Czech music composer, was born on 13. September 1928 in Opočno, Eastern Bohemia. After studies at the Gymnasium in Rychnov nad Kněžnou, he worked at his father’s bookprinting house in Opočno. After its forcible destruction in 1950, he left for the Prague Conservatory, where he won three degrees, in Conducting under Prof. B. Špidra and A. Klíma (1954), in Percussion Instruments under Prof. E. Špaček, and in Composition under Prof. F. Pícha and M. Krejčí (1955). He graduated from the Academy of Performing Arts in Composition under Prof. J. Řídký and P. Bořkovec, and in Film and Incidental Music under Prof. V. Trojan in 1959.

Although he has spent most of his life as a freelance composer, he also discharged a few major

functions. He was a script editor at the Czechoslovak Television, editor-in-chief at Panton, Chairman of the Association of Czech Composers, Chairman of the Association of Music Artists and Scientists. Since 1994, he has been member of the Pondělníci group.

In 1951, he was admitted in Paris by Arthur Honegger to be his student, and by Georges Auric to be his assistant. He was prevented from staying in Paris for political reasons.

Sluka’s work is very extensive and covers diverse genres. It is dominated by chamber music (4 string quartets, duos, trios, sonatas, where particularly those for violoncello achieved world renown, unquestionably due to Pablo Casals, who presented it at his courses).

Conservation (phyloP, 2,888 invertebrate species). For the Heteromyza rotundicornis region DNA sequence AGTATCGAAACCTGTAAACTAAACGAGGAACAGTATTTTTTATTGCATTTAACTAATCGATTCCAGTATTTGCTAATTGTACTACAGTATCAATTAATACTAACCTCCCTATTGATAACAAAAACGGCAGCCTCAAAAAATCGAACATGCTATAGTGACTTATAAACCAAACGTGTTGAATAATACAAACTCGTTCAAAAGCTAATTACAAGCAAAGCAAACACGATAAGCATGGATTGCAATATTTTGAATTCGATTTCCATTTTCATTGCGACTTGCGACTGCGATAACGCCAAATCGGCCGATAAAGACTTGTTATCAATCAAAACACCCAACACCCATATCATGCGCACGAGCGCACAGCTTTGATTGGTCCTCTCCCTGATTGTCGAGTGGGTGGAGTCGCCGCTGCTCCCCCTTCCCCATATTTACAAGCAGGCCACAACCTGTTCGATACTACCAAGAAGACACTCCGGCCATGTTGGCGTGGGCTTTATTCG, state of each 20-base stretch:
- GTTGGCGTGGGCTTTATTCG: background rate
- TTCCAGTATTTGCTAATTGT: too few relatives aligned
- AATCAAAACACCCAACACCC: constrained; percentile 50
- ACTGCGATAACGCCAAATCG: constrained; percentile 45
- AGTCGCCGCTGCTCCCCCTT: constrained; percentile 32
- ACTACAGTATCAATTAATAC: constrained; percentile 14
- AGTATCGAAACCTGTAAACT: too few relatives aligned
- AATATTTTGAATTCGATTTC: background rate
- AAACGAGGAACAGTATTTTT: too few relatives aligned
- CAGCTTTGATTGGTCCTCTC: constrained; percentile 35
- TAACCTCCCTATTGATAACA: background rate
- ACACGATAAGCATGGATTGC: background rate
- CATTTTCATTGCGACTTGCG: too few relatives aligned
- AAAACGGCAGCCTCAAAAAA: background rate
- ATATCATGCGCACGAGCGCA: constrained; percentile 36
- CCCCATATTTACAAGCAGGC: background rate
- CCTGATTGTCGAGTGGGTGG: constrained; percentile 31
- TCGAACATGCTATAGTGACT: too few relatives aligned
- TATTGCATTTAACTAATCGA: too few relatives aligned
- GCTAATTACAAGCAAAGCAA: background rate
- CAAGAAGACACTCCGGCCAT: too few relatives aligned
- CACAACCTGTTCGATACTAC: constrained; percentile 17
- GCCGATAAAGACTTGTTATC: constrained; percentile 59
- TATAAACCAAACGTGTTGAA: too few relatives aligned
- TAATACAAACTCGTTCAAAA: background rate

Vocal works are represented by 14 song cycles, a series of choirs and four cantatas. Works for children and the young find great acceptance (Little Piano School, Games and Dreams, Piano Breviary, Returns). Symphonic works are represented by 10 compositions (Orava Ballad, The Way of Recovering, From Eastern Bohemia, Sinfonietta, Lento affabile). Also, 85 motion picture soundtracks of all genres, 30 TV play soundtracks, 6 TV series soundtracks, and more than 130 chanson and popular songs shows how diverse Sluka’s work is. His compositions, particularly in classical music, have been preserved on more than 25 records (including in Russia, the United States, Japan, Germany), 18 CD’s (in France, Japan, Germany, Canada, the United States, the Netherlands, Belgium, Switzerland), and the complete edition of Sluka’s whole work is being released by EDITIO MUSICA HUMANA (with 106 volumes released to date).

A number of Sluka’s compositions have been honoured by various awards abroad (Moscow, Warsaw, Vienna, Cannes, La Plata, Milan) as well as at home (The First Prize of the Prague Conservatory, Czech Music Fund, Panton, Minister of Culture, etc.). In addition to music awards, Sluka was also awarded the T. G. Masaryk Medal of Honour, and in 2003 the International Astronomical Union named, in his honour, a newly discovered little planet (asteroid) after him (LUBOSLUKA).

L. Sluka’s music has never clearly succumbed to any of the modern composition techniques or tendencies; having drawn a lesson from their existence, it deliberately builds on the best traditions of some classical composers of the 20th century; of Czech composers, it is particularly inspired by the aesthetics and diction of Leoš Janáček and by the deep and real sensibility of Josef Suk and Bohuslav Martinů. Sluka is also active in arts and literature (so far, he has, for instance, released three collections of poems written in classic Japanese form haiku).